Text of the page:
“Subsequently, we extended the study for three more years to investigate the program’s long-term benefits. Participants in the extended study received nurse or nutritionist appointments every three months at their general practitioner’s clinic, during which they received advice on maintaining weight loss. Those most successful in avoiding weight regain continued to stay in a relieved state. Five years later, their weight was still 8.9 kilograms (19.6 pounds) lower than baseline, and they remained in a relieved state. However, only 23% of those in a relieved state at two years remained so, as the overall weight in the intervention group had partially rebounded. The message here is that only those who can maintain their weight can sustain relief, and it’s certain that those who revert to their original weight will experience a recurrence of type 2 diabetes.”

Professor Taylor’s research also identified the fundamental causes of type 2 diabetes and the biological principles behind relief.

His research indicates that excess fat in the liver hinders insulin’s normal function. It also increases the normal process of fat output from organs, including the pancreas, thereby hindering the normal functioning of insulin-producing beta cells. Weight rebound leads to increased liver fat, increased fat output from the liver, and a decline in beta cell function.


National Impact and Real-World Applicability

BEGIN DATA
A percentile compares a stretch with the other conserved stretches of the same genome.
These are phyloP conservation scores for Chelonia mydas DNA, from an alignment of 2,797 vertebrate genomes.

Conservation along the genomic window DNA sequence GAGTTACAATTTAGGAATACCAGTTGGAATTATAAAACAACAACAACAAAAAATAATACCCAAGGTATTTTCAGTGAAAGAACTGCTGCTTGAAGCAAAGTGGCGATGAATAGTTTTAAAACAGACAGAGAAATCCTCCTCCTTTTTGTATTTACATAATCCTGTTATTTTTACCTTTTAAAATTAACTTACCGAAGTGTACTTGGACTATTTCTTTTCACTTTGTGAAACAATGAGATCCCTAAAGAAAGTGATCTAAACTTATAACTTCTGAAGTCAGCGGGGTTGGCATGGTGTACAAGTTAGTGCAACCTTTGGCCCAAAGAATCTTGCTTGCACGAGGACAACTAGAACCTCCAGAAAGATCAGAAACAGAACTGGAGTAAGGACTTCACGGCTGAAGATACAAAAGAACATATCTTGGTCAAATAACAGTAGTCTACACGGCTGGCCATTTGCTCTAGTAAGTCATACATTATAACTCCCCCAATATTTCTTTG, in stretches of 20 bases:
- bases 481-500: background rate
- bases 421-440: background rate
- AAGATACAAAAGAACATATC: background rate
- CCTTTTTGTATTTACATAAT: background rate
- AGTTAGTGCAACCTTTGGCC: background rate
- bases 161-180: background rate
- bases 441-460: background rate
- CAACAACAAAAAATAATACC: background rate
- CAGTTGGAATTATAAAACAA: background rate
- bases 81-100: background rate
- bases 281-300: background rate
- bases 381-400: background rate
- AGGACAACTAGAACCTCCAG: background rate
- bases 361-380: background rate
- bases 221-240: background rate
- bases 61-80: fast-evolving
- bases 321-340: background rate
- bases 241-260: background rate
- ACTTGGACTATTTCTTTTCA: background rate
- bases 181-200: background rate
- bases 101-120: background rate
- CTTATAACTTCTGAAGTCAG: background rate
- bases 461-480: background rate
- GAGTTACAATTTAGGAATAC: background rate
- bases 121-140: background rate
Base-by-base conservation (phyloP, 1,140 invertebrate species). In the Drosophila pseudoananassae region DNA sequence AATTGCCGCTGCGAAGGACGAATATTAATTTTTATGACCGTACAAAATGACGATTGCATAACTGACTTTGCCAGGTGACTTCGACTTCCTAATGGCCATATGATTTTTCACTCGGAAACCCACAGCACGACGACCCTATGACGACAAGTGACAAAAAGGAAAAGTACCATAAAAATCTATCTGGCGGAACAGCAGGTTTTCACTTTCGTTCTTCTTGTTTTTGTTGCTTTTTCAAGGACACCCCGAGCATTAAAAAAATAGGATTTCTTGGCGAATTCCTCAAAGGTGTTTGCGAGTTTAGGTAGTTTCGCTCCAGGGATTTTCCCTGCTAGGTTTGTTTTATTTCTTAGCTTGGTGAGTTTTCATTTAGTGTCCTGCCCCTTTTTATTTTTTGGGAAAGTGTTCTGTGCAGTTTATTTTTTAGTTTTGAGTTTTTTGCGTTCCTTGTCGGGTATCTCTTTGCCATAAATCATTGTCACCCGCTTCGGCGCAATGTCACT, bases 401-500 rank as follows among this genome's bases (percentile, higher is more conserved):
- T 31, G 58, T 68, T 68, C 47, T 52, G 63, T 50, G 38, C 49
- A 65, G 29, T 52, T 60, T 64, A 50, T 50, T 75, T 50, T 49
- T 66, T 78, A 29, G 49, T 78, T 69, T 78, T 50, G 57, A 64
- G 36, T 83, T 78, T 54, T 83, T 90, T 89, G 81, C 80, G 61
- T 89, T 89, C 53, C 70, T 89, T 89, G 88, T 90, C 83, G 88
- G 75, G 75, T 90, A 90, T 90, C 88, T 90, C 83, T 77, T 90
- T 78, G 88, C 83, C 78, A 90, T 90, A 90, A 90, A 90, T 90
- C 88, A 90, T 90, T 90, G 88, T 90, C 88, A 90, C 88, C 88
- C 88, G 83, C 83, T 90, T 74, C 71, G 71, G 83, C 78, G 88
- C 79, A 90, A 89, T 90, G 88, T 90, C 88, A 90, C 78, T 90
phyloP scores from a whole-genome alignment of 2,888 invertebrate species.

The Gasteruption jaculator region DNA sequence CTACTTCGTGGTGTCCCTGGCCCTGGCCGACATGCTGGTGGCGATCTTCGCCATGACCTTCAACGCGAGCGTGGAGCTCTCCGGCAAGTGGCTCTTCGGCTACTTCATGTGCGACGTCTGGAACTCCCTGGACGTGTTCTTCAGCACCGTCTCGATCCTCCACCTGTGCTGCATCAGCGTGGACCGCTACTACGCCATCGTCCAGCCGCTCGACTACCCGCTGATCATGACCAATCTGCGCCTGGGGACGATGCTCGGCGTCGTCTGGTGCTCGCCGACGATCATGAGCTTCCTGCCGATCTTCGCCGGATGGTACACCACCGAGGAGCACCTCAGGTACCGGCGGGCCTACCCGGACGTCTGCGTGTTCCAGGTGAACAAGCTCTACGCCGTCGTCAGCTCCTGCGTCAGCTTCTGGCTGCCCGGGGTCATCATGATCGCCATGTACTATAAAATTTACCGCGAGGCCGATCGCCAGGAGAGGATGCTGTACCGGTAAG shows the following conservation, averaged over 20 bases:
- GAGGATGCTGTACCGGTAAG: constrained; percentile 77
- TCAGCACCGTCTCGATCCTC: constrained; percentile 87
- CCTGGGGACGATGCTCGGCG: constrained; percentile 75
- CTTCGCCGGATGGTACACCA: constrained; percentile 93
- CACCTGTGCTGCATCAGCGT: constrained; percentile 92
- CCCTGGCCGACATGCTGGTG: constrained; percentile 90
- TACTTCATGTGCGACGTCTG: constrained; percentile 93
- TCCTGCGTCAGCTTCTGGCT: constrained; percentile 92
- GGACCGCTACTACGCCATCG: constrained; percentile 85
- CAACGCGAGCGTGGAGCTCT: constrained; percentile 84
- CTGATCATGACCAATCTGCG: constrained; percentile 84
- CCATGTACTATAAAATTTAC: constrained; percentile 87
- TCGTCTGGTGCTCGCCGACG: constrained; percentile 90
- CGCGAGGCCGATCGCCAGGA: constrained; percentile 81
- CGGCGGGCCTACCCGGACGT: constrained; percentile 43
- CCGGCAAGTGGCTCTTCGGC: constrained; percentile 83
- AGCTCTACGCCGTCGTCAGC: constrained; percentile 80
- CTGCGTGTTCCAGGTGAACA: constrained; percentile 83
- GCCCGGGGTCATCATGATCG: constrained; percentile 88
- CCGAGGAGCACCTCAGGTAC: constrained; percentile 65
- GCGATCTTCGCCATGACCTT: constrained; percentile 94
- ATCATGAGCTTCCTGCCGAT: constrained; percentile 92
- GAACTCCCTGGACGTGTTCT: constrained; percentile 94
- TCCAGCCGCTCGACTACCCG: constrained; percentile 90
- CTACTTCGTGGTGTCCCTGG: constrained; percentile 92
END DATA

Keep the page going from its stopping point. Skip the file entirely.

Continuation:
The results of the DiRECT study inspired a nationwide relief plan in England, which utilizes very low-calorie diets to promote weight loss and reverse type 2 diabetes.

Early results of the National Health Service (NHS) “Type 2 Diabetes Remission Pathway” program show a weight loss of 10.3 kilograms (22.1 pounds) after 12 months, comparable to the results of the DiRECT trial.

Professor Taylor stated, “So it’s clear that achieving relief from type 2 diabetes through necessary weight loss is feasible in the real world, as long as sufficient support is provided to avoid weight rebound, enabling sustained relief. Avoiding weight regain is challenging, but it’s possible and can lead to long-term relief.”

Professor Kamlesh Khunti from the University of Leicester in the UK spoke against this proposition.

Professor Khunti believes that sustained relief from type 2 diabetes is not feasible in the real world. He utilized research evidence on lifestyle interventions such as low-calorie diets, GLP-1 receptor agonists, and weight loss surgery to explain his reasons.

He explained that methods of relieving the condition through lifestyle interventions, including low-calorie diets, have been validated in multiple studies. However, these studies suggest that behavior change is difficult to maintain in the long term.